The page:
ImportanceThe Cascade Red Fox is a Washington Candidate Species for protection and Natural Heritage Critically Imperiled Species. It is endemic to Washington where it is restricted to the upper mountain forest, subalpine parkland, and alpine meadows of the Cascade Range. The ancestors of this subspecies of red fox migrated across the Bering Landbridge into North America during the Illinoian glaciation over 300,000 years ago. During the most recent (Wisconsin) glaciation, the foxes were pushed south of the icesheets into ice-free forest refuges in what is now North America’s midwest. There, they presumably adapted to the colder, glacial climate, which lasted for approximately 100,000 years and they became genetically and morphologically distinct. When the Wisconsin icesheets receded, the foxes migrated into the mountains where conditions were similar to the glacial period. These foxes prey on small mammals and birds unique to the mountains and thus have an ecology distinct from lowland red foxes. The volcanoes of the Cascade Range appear to act as islands of habitat in the sky for small and isolated Cascade Red Fox populations. The low-elevation forest may as well be the ocean and it is unknown whether the foxes move between these sky islands. Recent surveys for the Cascade red fox and other carnivores suggest a precipitous loss of population abundance and distribution of this unique carnivore.
This decline may be caused by changes to their mountain home including habitat loss and alteration due to climate change, widespread mid-elevation timber removal, and increased winter recreation that provides pathways into alpine areas for less snow- adapted predators and competitors such as the coyote and non-native, lowland red foxes. Many species that live at high elevation in the Pacific Northwest, such as the Wolverine and Pika, are of particular conservation concern due to their unique evolutionary histories and their sensitivity to climate change. They serve as indicators of future changes that will eventually affect more tolerant species and as such, make good models for conservation under changing climatic conditions. The Cascade red fox is such species.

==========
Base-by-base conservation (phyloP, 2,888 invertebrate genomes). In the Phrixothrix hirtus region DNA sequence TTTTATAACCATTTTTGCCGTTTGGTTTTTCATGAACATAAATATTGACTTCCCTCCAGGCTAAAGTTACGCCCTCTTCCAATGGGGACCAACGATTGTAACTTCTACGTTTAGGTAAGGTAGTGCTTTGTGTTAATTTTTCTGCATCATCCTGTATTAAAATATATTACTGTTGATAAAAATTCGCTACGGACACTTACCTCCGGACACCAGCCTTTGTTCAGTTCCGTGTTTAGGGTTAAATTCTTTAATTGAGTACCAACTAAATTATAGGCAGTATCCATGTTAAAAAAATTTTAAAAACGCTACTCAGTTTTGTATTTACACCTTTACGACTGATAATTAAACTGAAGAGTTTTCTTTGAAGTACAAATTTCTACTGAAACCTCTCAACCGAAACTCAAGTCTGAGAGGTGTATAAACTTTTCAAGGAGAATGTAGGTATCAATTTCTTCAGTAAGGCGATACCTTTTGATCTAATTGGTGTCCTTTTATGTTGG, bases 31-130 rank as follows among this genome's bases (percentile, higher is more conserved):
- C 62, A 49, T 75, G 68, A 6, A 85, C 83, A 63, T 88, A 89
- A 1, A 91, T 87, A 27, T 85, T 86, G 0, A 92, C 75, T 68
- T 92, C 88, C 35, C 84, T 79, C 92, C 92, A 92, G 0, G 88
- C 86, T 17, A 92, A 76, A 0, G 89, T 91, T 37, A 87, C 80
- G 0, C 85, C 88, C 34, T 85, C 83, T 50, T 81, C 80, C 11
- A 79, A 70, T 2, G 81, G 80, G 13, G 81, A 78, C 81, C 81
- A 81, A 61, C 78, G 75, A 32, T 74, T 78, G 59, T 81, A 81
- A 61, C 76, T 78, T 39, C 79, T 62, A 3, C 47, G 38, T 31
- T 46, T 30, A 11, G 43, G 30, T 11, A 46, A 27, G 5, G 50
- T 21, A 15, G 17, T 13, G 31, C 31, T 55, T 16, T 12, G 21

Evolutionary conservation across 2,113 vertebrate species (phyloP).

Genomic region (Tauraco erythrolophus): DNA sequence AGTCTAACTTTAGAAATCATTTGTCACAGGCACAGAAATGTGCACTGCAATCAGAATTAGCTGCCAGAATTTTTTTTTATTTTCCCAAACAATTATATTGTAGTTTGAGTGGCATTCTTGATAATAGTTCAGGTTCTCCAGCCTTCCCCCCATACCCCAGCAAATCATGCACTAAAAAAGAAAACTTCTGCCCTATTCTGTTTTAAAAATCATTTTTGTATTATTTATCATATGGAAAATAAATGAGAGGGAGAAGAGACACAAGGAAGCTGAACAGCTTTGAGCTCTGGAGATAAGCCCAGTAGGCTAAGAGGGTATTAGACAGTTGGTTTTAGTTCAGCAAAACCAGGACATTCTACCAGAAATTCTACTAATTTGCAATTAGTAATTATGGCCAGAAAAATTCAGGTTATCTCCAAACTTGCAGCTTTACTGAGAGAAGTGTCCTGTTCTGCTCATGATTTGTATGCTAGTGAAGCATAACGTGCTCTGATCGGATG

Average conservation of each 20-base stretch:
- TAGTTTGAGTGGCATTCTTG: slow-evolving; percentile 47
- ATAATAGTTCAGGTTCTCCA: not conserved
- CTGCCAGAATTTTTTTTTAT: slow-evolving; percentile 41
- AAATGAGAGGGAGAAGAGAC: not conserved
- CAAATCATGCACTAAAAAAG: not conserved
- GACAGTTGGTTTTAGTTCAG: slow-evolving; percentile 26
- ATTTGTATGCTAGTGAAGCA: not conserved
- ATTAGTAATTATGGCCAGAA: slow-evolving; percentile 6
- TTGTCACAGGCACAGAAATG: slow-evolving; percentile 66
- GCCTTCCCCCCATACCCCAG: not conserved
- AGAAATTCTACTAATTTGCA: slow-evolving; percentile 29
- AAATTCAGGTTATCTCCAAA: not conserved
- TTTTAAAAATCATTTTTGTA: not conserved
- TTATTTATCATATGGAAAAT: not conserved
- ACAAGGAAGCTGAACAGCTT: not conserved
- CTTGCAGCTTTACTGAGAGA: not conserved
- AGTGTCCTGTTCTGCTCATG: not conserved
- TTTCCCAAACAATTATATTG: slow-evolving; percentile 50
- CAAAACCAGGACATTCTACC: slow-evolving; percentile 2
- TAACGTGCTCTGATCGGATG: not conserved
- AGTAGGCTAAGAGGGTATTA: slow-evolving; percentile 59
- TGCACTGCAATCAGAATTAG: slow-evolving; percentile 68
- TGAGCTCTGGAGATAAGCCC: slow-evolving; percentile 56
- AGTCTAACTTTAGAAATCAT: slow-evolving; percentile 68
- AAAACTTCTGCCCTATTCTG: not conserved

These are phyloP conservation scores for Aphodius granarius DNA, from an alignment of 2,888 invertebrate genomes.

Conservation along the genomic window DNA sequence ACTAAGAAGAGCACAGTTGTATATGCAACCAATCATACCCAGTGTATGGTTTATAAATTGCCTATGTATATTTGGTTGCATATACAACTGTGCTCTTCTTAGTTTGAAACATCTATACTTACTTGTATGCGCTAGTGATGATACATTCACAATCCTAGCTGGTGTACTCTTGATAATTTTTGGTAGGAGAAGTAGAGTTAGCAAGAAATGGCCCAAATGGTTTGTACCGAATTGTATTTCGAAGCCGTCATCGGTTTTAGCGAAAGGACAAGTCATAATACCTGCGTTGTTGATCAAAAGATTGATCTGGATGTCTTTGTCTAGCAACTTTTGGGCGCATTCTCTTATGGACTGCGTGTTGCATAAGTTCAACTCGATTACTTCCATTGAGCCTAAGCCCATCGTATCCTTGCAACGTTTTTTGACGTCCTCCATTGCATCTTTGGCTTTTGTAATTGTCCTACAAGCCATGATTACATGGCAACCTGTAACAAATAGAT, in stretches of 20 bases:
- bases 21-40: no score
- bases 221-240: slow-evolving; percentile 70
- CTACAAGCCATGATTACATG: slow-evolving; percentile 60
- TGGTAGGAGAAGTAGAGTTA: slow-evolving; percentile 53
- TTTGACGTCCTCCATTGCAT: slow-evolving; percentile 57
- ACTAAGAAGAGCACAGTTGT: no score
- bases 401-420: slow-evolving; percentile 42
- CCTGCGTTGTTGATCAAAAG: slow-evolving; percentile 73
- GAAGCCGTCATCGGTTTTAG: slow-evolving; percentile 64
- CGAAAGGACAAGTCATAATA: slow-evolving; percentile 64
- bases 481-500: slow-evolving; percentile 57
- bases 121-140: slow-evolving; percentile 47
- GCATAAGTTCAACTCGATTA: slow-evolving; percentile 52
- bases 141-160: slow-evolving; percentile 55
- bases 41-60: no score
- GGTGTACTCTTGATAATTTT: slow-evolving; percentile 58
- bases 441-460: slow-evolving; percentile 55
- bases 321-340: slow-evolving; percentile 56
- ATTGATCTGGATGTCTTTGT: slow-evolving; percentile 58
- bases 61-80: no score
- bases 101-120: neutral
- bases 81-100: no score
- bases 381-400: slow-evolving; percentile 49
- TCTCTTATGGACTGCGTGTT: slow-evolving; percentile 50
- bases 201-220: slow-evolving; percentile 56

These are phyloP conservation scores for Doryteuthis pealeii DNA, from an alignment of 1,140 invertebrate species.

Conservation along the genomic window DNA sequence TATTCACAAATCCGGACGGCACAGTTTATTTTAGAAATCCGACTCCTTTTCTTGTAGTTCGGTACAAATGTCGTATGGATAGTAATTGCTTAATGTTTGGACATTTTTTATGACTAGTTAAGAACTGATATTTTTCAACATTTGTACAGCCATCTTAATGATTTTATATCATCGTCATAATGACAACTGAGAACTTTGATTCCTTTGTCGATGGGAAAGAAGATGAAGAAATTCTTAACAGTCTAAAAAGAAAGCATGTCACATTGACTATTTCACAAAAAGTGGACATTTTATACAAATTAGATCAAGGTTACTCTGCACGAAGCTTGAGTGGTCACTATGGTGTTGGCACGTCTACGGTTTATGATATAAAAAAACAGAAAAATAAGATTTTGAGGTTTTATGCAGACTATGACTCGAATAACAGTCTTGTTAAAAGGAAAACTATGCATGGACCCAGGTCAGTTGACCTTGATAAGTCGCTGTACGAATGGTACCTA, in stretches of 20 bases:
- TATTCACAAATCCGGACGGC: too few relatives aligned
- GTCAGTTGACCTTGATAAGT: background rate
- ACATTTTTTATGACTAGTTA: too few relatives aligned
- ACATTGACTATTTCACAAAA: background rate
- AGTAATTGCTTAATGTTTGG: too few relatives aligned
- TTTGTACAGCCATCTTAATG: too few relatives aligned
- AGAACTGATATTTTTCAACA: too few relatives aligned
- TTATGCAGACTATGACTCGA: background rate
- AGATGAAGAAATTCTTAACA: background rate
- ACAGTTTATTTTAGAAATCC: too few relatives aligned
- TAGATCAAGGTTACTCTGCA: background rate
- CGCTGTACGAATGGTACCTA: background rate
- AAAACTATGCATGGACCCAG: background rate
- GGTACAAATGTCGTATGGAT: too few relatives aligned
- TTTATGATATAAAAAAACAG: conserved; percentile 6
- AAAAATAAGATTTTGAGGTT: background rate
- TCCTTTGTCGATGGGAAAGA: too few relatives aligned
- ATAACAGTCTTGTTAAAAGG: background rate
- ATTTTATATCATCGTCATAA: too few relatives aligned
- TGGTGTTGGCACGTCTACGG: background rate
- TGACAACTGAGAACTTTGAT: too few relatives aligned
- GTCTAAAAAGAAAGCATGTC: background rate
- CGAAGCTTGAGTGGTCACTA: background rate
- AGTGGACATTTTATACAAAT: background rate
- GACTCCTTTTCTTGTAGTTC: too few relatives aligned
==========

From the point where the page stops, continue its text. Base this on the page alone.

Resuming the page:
Status and Trend
Historically, the Cascade red fox was distributed throughout the Washington Cascade Range. However, during the past several decades, studies in the North Cascades Ecosystem surveying forest carnivores such as Wolverine, Canada Lynx, Grey Wolf, and other boreal species have yielded only a few fox detections. The Cascade Red Fox appears to have suffered precipitous declines in distribution and abundance and some populations may have gone extinct. It occurs at low abundance throughout Mount Rainier National Park (see map), at sites on the Gifford Pinchot National Forest, and as sparse detections in the North Cascades Ecosystem. Its status in the remaining historic distribution is unknown and a general lack of information is hindering conservation efforts.
Much of what we know about the Cascade red fox is understood from research conducted at Mount Rainier National Park. The Cascade red fox has been known to visitors of the park for over 100 years. The park provides excellent habitat for the fox and ample prey such as pocket gopher, snowshoe hare, songbirds, and huckleberries. However in the Paradise region, these carnivores are food habituated and susceptible to vehicle collisions due to their begging. This is a significant threat to a species that occurs at low abundance.
The Cascades Carnivore Project has been monitoring Cascade red fox populations since 2008. During 2011 and 2012, surveys were conducted at several sites in the park to collect fox scats samples for DNA analysis. This research will help to assess the connectivity of Mount Rainier foxes with other populations in the Cascade Range and determine the prospects from their long-term persistence. Preliminary results suggest that the Mount Rainier foxes represent a small and potentially isolated population.
To identify a Cascade red fox: They have a variety of coat colors from deep red to tan to black. It can always be distinguished from other canines by its white-tipped tail.